Asset Productivity Articles
How to drive continual improvement through an impactful Corrective Action program
At its core, the Corrective Action (CA) process addresses issues or gaps that have been identified, develops a complete action plan to address those issues or gaps, and resolves them completely and verifiably. The CA process should be rigorous, consistent, repeatable, and accommodate a wide range of uses. Using a methodical approach, a CA process:
As I write this article we are in the early stages of economic recovery from the Covid-19 pandemic. Business leaders are asking “What can we do to recover?” and “What can we do to be better prepared in the future?” While the events of the last few months are still fresh in our minds we need to conduct after action reviews.
Asset-intensive organizations like manufacturing plants, industrial facilities, and public utilities depend on strong management of physical assets to reliably meet operational and financial goals. To implement an asset management strategy that will produce predictable, reliable, and sustainable results means the organization clearly understands how and where to make the best investments in its asset management system. These investments include designing for reliability and better reliability and maintenance work processes throughout the asset life cycle as well as training people at all levels of the organization.
If leading business experts, publications and websites are any indication, you know how critical innovative thinking is to your company’s future. But you may also feel frustrated with the approval process at your firm. You may have failed to get approval for great ideas in the past and that is negatively impacting your desire to propose new ideas in the future.
Asset-intensive organizations like manufacturing plants, industrial facilities and public utilities depend on strong management of physical assets to reliably meet operational and financial goals. Implementing an asset management strategy and system that will produce sustainable results clearly requires executive-level sponsorship. In organizational change leadership terms this translates to being an active and visible leader. So what does that mean for asset-intensive organizations seeking to improve their asset management strategies?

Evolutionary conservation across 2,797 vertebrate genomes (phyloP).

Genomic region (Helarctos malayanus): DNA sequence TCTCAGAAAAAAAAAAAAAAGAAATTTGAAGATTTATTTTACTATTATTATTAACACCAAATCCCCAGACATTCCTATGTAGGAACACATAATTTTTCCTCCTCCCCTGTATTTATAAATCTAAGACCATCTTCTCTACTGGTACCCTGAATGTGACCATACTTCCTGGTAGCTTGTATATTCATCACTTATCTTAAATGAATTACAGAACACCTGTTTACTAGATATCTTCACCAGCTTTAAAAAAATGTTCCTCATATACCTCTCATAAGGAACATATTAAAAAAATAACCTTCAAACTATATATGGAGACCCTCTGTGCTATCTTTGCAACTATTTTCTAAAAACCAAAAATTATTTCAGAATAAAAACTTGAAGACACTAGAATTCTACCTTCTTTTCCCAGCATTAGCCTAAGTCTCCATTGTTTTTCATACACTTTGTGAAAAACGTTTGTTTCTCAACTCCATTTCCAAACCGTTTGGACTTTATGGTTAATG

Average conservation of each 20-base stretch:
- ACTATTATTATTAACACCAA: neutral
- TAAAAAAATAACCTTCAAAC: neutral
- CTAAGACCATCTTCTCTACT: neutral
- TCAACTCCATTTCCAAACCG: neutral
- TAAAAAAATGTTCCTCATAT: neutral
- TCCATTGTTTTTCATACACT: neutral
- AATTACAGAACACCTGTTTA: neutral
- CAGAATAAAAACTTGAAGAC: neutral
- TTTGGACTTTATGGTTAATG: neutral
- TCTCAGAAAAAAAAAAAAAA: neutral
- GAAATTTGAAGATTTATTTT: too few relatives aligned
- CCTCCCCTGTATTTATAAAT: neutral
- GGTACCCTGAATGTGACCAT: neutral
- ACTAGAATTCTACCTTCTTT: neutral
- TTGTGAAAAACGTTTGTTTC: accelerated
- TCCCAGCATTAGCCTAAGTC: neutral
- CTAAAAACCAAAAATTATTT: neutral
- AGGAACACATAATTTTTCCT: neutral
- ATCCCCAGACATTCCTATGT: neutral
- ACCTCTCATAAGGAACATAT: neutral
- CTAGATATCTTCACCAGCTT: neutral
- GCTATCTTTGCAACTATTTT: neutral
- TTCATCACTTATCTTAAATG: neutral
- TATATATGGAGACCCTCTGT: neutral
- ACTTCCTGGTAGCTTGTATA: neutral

Asset-intensive organizations like manufacturing plants, industrial facilities and public utilities depend on excellent management of physical assets to reliably meet operational and financial goals. Many owners confuse a capital asset replacement plan (a reactive and costly strategy) with an asset management strategy that proactively reduces cost and risks while extending and maximizing the useful life of the assets
When looking at the tremendous scale of an asset management implementation, it’s easy to push off some of the “smaller” clauses like 9.2 Internal Audit. In doing so, an organization overlooks a valuable method for gauging project progress and for educating affected personnel about asset management and the ISO standard.
Enterprise transformation, disruptive technology, predictive analytics, Internet of Things, enterprise visibility...As the CIO of a transportation organization you’re faced with enough technology buzzwords to make your head spin. From transit passengers to front-line maintenance workers, the stakeholders that matter to your organization demand easier access to better information.
Reliability Centered Maintenance (RCM) is turning 40, but it isn’t “over the hill.” In fact, RCM is just as relevant and strong an approach today as it was when Nowlan and Heap published “Reliability Centered Maintenance” in 1978.
If I had a dollar for every time I’ve heard a client say, “We’ve got to change the culture!” I would be a wealthy man.